Chart Number 205

February 12, 2016

By Ekta R. Garg

The Valentine season has brought love right to our dining table. But it’s not necessarily solicited, and it’s certainly not reciprocated.

“K. has a crush on me,” Seven declared in the middle of the week.

“Oh, really?” I replied, keeping my tone neutral. I knew I had to tread carefully on a matter like this with my younger child. I wanted to take my cue from her on how to proceed.

“Yeah, and I don’t like it.”

Welcome to the trials and tribulations of love in the second grade. But the longer I listened to my child’s story, the more it sounded familiar to me. Because these aren’t the trials and tribulations of just the second grade. Sometimes they can transcend to the seventh grade too.

But more on that as we move along.

“Why don’t you like it?” I asked.

“I just don’t want anyone to have a crush on me,” she said. “I feel like telling a teacher.”

I didn’t know what to say. I certainly didn’t want to disappoint Seven right away with the reality that in this particular case, a teacher either wouldn’t intervene or wouldn’t be able to find a solution to satisfy her. So I stayed away from that point for the moment.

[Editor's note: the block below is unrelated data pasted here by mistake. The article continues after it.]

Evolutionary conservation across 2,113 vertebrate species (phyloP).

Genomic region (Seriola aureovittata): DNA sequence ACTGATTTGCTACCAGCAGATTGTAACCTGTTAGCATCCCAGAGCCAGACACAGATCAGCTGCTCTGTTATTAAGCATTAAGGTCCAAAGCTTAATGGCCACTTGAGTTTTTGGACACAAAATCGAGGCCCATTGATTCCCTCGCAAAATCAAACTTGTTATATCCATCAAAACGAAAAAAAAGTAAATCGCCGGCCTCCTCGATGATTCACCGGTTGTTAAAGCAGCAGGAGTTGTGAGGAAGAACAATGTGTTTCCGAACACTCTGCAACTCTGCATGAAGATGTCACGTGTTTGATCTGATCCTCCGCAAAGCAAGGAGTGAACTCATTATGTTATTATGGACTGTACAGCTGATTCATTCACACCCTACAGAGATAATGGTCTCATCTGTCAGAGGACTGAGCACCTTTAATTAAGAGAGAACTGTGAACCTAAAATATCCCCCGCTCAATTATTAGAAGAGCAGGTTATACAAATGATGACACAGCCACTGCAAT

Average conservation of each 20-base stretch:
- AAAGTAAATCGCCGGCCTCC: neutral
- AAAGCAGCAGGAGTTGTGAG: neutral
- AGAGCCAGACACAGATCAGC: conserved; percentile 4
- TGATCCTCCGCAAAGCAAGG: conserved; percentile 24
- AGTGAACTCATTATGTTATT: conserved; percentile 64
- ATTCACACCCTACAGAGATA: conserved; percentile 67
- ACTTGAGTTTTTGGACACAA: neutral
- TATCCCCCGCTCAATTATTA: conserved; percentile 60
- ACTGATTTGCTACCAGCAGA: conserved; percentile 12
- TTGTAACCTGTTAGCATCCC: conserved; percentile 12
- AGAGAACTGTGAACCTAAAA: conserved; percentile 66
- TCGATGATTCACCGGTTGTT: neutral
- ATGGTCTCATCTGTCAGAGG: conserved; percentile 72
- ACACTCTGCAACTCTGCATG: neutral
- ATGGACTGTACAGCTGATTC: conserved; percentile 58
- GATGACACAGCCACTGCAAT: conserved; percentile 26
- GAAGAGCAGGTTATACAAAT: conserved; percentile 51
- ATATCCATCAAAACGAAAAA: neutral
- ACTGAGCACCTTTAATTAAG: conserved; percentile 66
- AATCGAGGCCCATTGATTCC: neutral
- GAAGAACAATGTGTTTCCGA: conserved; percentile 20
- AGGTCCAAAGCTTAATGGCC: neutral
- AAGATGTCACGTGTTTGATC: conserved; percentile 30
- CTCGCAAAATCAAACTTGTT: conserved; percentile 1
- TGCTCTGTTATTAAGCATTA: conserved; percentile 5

I had no idea how Seven would feel if I shared her dilemma with her father, so I decided to wait to share it until after the kids when to bed. Before dinner on Wednesday night, though, Seven beat me to it. She sat with the rest of the family at the table waiting for their meal and made the same declaration.

“K. has a crush on me.”

“Oooh,” her father said in a teasing, but gentle, tone.

They wandered into the kitchen and watched as I finished prepping dinner.